By now we had about four inches of snow on the ground, but it was still snowing, so no good moonlight. We visited several clearings in the forest and at one, which was almost at the bottom of my guide’s garden we had boar. I picked out the smallest boar with Andy’s help. The sticks were deployed and I squeezed off the shot. Blinded by muzzle flash I did not see the five pigs exit left into the forest. As I regained some of my vision we walked forward, and Andy immediately went to where he had seen the pigs leave the clearing. Nothing was found. I could see in the snow a deep furrow where the bullet strike had been and started to search slowly one pace at a time back towards the firing point. Andy rejoined me and about ten paces back from the bullet strike we found one tiny spot of blood. Hardly a pinhead on the snow, but it meant I had hit the boar somewhere. We now worked very slowly in the direction the pigs had run. About ten feet away we found another tiny spot of blood. At this point Andy said he thought this indicated a graze, perhaps a front leg. He was sure the pig was well away and most likely would not suffer and long term damage. I continued to walk painfully slowly in the direction of some very thick woodland and, yes, another spot. This slow search took us eventually into thicker and thicker cover, until we came to a flooded area where the trail stopped. I skirted around and managed to pick up the trail again on the other side. About ten paces further on miracle of miracles we found a small spray of blood. Andy was now far more enthusiastic but this was short lived as the next sign was again just a droplet. We continued through the forest and came to a track, which had been used by woodsmen that day. This made it all the more difficult to follow our trail of tiny specks of red. We walked about twenty yards up the track staying at it’s side before seeing our trail cross it and again disappear into a flooded forest floor about eighteen inches deep in water. We drove three sticks into the ground as a reference and again walked around the deepest part of the mire to search again. Again, we found more small spots and the very occasional spray. By now we were well over one hundred yards from where we had started, and things were not looking good. It was very dark and we were working with normal LED torches. Andy suggested we wait till morning. I didn’t like this idea due to the mount of snow that was now falling. I was sure by daybreak all trace would have been lost. I continued on, step by step drop by drop. My heart sinking with every step, knowing now, this animal had more than a scratch, and was probably dying somewhere deep in the forest. Not only would waiting till morning make tracking more difficult, but if we did find my boar the chances are it would have been eaten by wolves which abound in the Bialowieza Forest.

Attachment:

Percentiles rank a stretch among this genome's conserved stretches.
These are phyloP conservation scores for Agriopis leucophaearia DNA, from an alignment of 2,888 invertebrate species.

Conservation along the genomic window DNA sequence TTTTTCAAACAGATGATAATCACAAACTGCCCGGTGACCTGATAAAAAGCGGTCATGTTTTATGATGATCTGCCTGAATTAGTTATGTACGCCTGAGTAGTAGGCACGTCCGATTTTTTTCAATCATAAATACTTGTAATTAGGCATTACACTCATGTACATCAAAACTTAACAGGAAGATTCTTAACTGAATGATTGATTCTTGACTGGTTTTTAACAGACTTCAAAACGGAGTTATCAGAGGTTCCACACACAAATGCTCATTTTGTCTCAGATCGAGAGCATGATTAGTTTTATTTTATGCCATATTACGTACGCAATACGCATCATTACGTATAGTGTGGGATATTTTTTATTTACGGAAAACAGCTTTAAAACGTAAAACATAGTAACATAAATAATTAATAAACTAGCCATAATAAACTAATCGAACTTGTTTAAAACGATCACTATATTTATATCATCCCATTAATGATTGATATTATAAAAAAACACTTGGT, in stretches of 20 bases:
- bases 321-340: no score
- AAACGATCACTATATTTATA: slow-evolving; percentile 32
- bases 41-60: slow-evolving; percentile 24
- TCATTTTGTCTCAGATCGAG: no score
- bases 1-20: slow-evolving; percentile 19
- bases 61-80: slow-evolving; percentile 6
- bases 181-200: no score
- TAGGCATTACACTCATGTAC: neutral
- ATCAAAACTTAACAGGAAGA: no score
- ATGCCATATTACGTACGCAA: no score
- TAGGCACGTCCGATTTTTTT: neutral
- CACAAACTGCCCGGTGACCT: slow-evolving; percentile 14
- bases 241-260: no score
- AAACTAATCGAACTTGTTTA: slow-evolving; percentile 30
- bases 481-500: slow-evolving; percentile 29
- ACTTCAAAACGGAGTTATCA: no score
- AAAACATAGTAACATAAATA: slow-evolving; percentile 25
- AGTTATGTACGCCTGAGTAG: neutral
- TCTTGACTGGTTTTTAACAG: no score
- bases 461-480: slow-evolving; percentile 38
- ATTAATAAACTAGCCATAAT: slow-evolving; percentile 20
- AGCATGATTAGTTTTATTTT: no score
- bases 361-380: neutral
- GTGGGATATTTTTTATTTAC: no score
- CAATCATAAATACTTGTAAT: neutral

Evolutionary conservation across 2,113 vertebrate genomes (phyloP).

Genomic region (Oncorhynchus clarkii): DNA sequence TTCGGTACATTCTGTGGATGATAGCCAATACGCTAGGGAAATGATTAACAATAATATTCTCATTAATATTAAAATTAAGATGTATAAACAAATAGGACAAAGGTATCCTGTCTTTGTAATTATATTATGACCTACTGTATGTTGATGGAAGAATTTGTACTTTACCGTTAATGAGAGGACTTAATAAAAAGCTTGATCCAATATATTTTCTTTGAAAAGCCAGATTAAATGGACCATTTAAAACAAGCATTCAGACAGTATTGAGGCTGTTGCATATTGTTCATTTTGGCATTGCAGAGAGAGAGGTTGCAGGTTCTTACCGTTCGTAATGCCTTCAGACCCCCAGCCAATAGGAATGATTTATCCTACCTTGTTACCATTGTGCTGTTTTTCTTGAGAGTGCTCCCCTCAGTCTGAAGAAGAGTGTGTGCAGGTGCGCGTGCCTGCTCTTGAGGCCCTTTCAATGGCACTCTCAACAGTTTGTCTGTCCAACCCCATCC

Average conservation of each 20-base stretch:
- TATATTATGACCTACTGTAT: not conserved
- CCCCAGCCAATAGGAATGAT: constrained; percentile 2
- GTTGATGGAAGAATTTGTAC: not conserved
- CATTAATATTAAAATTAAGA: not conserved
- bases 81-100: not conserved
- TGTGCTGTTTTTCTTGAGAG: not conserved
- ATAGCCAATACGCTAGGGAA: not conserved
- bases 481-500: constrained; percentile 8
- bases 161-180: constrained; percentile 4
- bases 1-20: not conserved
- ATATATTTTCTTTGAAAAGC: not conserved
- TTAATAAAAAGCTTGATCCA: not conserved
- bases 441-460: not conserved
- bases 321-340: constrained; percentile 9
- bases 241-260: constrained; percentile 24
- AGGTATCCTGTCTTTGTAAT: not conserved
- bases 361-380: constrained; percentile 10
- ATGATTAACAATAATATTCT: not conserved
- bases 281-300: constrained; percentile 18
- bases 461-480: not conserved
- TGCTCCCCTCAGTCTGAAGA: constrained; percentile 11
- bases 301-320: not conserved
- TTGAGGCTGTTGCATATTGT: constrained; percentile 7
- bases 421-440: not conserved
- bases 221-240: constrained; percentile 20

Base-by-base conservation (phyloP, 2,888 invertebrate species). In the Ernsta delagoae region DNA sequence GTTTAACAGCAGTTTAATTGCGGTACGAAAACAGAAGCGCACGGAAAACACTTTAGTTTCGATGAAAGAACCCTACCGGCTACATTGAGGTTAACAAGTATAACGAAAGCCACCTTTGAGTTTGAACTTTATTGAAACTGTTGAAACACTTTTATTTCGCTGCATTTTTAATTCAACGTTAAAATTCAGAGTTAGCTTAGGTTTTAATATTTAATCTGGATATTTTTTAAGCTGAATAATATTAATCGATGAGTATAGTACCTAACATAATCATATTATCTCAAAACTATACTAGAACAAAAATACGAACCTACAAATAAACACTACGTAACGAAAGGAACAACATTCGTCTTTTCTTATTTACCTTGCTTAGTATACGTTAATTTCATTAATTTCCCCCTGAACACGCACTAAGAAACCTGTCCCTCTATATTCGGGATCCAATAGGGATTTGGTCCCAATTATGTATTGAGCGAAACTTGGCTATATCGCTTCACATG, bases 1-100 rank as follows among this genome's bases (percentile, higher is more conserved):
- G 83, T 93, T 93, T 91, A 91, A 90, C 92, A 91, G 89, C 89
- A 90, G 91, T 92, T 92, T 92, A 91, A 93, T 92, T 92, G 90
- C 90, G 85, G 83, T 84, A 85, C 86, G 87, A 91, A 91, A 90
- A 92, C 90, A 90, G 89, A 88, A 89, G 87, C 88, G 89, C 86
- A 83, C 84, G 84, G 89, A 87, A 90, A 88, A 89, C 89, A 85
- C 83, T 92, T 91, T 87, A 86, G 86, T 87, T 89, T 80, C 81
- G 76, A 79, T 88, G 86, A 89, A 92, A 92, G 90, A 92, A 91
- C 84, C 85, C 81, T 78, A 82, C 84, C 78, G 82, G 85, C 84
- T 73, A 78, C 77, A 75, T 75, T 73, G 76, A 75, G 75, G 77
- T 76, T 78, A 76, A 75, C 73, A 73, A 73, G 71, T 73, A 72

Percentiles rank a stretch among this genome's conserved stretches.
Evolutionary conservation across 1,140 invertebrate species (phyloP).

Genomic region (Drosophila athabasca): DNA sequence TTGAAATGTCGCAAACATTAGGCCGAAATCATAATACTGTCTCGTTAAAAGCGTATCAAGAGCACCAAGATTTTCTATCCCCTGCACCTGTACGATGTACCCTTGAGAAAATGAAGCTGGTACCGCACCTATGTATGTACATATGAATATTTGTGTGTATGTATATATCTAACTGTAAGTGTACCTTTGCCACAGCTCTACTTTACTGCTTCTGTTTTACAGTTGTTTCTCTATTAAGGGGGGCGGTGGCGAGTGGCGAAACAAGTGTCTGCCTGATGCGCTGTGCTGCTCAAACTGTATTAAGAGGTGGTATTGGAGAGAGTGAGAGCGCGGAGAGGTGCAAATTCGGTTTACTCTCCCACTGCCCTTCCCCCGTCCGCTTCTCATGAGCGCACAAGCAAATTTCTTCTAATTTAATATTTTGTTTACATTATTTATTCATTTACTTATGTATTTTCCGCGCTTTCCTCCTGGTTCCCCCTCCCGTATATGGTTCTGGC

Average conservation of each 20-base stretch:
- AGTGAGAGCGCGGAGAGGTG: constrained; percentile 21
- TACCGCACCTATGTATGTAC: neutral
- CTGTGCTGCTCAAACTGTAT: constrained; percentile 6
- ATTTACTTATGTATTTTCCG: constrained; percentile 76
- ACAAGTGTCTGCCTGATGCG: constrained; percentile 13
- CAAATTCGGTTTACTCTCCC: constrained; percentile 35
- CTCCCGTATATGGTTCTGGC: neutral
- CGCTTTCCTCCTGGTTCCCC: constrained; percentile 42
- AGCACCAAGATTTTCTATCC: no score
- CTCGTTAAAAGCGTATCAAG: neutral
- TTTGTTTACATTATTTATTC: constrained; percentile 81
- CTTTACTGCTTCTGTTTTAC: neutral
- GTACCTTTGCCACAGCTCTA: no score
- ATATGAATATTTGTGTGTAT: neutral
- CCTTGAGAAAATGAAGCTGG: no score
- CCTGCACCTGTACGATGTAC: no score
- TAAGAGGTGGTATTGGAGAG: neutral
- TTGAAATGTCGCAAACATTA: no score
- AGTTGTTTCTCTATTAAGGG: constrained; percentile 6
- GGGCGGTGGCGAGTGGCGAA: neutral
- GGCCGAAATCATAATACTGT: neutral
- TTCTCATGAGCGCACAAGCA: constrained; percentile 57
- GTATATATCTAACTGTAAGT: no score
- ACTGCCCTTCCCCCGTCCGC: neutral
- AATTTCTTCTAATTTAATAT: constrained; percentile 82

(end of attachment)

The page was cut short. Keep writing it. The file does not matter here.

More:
Not a good first shot.